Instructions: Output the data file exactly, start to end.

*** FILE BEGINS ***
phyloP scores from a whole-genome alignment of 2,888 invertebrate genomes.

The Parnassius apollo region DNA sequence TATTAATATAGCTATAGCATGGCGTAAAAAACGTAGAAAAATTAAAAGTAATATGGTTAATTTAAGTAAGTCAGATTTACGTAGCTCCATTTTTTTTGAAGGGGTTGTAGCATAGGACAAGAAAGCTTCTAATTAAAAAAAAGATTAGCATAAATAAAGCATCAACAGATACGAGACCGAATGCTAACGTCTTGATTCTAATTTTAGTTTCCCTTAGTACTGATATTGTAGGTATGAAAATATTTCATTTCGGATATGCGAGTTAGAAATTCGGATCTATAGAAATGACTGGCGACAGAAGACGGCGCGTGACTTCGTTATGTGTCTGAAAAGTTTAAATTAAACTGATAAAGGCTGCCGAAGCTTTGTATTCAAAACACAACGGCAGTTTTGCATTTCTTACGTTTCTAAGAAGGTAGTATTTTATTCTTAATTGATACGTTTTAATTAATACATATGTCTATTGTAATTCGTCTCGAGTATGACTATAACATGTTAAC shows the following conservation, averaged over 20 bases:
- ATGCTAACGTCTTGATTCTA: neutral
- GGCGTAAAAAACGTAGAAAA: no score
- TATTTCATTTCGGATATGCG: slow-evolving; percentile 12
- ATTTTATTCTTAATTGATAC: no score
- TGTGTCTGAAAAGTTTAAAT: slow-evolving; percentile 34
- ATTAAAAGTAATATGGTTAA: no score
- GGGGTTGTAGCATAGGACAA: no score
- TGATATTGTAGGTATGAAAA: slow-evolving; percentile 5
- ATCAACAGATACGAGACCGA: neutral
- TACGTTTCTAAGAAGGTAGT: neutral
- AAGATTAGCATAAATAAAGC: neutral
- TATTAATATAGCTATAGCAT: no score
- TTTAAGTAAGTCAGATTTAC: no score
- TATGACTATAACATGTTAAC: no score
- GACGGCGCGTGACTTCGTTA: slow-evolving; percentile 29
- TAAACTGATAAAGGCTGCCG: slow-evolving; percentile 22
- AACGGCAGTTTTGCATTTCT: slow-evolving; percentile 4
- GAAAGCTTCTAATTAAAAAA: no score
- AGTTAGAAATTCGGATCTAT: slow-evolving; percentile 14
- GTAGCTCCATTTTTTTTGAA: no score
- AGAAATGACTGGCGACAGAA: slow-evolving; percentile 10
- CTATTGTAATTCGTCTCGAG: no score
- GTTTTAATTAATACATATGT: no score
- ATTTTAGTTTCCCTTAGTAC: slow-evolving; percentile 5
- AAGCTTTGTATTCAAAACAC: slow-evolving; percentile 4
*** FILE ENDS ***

phyloP scores from a whole-genome alignment of 2,888 invertebrate genomes.

The Parnassius apollo region DNA sequence TATTAATATAGCTATAGCATGGCGTAAAAAACGTAGAAAAATTAAAAGTAATATGGTTAATTTAAGTAAGTCAGATTTACGTAGCTCCATTTTTTTTGAAGGGGTTGTAGCATAGGACAAGAAAGCTTCTAATTAAAAAAAAGATTAGCATAAATAAAGCATCAACAGATACGAGACCGAATGCTAACGTCTTGATTCTAATTTTAGTTTCCCTTAGTACTGATATTGTAGGTATGAAAATATTTCATTTCGGATATGCGAGTTAGAAATTCGGATCTATAGAAATGACTGGCGACAGAAGACGGCGCGTGACTTCGTTATGTGTCTGAAAAGTTTAAATTAAACTGATAAAGGCTGCCGAAGCTTTGTATTCAAAACACAACGGCAGTTTTGCATTTCTTACGTTTCTAAGAAGGTAGTATTTTATTCTTAATTGATACGTTTTAATTAATACATATGTCTATTGTAATTCGTCTCGAGTATGACTATAACATGTTAAC shows the following conservation, averaged over 20 bases:
- ATGCTAACGTCTTGATTCTA: neutral
- GGCGTAAAAAACGTAGAAAA: no score
- TATTTCATTTCGGATATGCG: slow-evolving; percentile 12
- ATTTTATTCTTAATTGATAC: no score
- TGTGTCTGAAAAGTTTAAAT: slow-evolving; percentile 34
- ATTAAAAGTAATATGGTTAA: no score
- GGGGTTGTAGCATAGGACAA: no score
- TGATATTGTAGGTATGAAAA: slow-evolving; percentile 5
- ATCAACAGATACGAGACCGA: neutral
- TACGTTTCTAAGAAGGTAGT: neutral
- AAGATTAGCATAAATAAAGC: neutral
- TATTAATATAGCTATAGCAT: no score
- TTTAAGTAAGTCAGATTTAC: no score
- TATGACTATAACATGTTAAC: no score
- GACGGCGCGTGACTTCGTTA: slow-evolving; percentile 29
- TAAACTGATAAAGGCTGCCG: slow-evolving; percentile 22
- AACGGCAGTTTTGCATTTCT: slow-evolving; percentile 4
- GAAAGCTTCTAATTAAAAAA: no score
- AGTTAGAAATTCGGATCTAT: slow-evolving; percentile 14
- GTAGCTCCATTTTTTTTGAA: no score
- AGAAATGACTGGCGACAGAA: slow-evolving; percentile 10
- CTATTGTAATTCGTCTCGAG: no score
- GTTTTAATTAATACATATGT: no score
- ATTTTAGTTTCCCTTAGTAC: slow-evolving; percentile 5
- AAGCTTTGTATTCAAAACAC: slow-evolving; percentile 4